Just like any other business, even the most popular restaurant chains can eventually begin to disappear.
Just like what happened to this iconic restaurant with its iconic orange roof has closed its last location.
The last remaining Howard Johnson’s restaurant, the orange-roofed baby-boomer favorite known for fried clams and 28 flavors of ice cream including both peanut and pecan brittle, shut its doors, bringing down the curtain on a chain. The outlet, in Lake George, New York, closed this spring after almost 70 years.
In its heyday, the restaurant chain had hundreds of locations across the country, but in recent decades was forced to close most of them in the face of rising costs and fierce competition, especially from fast food businesses.
Alyssa Kelly, of the HoJoLand fan group who has been documenting the restaurant’s struggle for years, wrote on Facebook:
“Lake George is officially dead, plastic tables and chairs removed. All memorabilia removed (that is not original, that stays with the building). Cobwebs on the door.”
By the 2010s, there were only three Howard Johnson’s locations left. This one was located in Lake George but was not associated with the franchise. The other two were in Lake Placid, New York, and Bangor, Maine. The location in Lake Placid closed its doors for good in 2015, while the Bangor, Maine location shut up shop the following year, 2016.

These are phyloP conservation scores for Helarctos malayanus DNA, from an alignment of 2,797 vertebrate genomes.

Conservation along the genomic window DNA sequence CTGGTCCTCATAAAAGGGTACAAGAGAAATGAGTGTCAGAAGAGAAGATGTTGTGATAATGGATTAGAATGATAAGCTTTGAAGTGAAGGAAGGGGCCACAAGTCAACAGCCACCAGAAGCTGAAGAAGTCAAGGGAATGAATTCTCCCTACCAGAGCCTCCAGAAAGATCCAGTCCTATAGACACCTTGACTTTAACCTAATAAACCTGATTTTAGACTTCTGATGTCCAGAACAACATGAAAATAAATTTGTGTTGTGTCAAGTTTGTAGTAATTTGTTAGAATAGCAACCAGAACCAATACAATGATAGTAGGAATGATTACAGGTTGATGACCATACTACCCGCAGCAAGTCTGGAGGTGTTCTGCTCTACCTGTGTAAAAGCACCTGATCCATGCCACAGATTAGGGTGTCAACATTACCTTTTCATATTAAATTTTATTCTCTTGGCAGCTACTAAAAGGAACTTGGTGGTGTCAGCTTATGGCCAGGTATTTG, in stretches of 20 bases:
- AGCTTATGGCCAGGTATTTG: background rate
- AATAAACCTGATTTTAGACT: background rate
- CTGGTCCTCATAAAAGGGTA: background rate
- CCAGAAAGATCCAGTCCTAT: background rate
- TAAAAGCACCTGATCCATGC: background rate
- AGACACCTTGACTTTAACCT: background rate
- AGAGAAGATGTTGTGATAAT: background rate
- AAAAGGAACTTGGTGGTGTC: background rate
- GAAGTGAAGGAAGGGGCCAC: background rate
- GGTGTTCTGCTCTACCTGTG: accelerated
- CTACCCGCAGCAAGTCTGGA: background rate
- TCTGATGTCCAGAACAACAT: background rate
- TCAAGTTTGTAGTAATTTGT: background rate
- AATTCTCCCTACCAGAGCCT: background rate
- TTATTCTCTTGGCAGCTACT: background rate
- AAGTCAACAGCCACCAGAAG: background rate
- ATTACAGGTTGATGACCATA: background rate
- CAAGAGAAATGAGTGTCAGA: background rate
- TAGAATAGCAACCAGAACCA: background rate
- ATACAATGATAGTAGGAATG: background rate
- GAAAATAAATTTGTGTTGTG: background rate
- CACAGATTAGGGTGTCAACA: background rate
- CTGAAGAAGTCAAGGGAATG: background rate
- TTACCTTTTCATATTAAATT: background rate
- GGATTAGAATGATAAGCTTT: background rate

When the Lake George location opened in 1953, it was one franchise out of more than one thousand around the country. Because of its desirable location in the Adirondack Mountains, tourists would often stop at Howard Johnson’s restaurant location for breakfast, lunch, and dinner as they drove to and from their final destination.
The restaurant turned into the Lake George Family Restaurant in 2015 but maintained the iconic Howard Johnson’s branding and name. However, the restaurant found itself struggling to stay afloat after the establishment’s operator, Johnathan LaRock, faced charges for harassing 15 female employees, including some as young as age fourteen.
Despite recent struggles, customers are sad that Howard Johnson’s has done the way of the dinosaurs.
The restaurant industry is a notoriously risky, fickle place, where even the best prepared and skilled operators can find themselves with too little foot traffic to stay open. But the arrival of the COVID-19 pandemic ushered in an era of unprecedented difficulty for restaurateurs as temporary closures, limited diners, ongoing supply issues, and lack of meaningful assistance forced many out of business.
As the pandemic enters a new phase, restaurants are struggling to make up for lost time and confront a new landscape. Even some longtime names in the industry have felt the effects, forcing some out of business for good.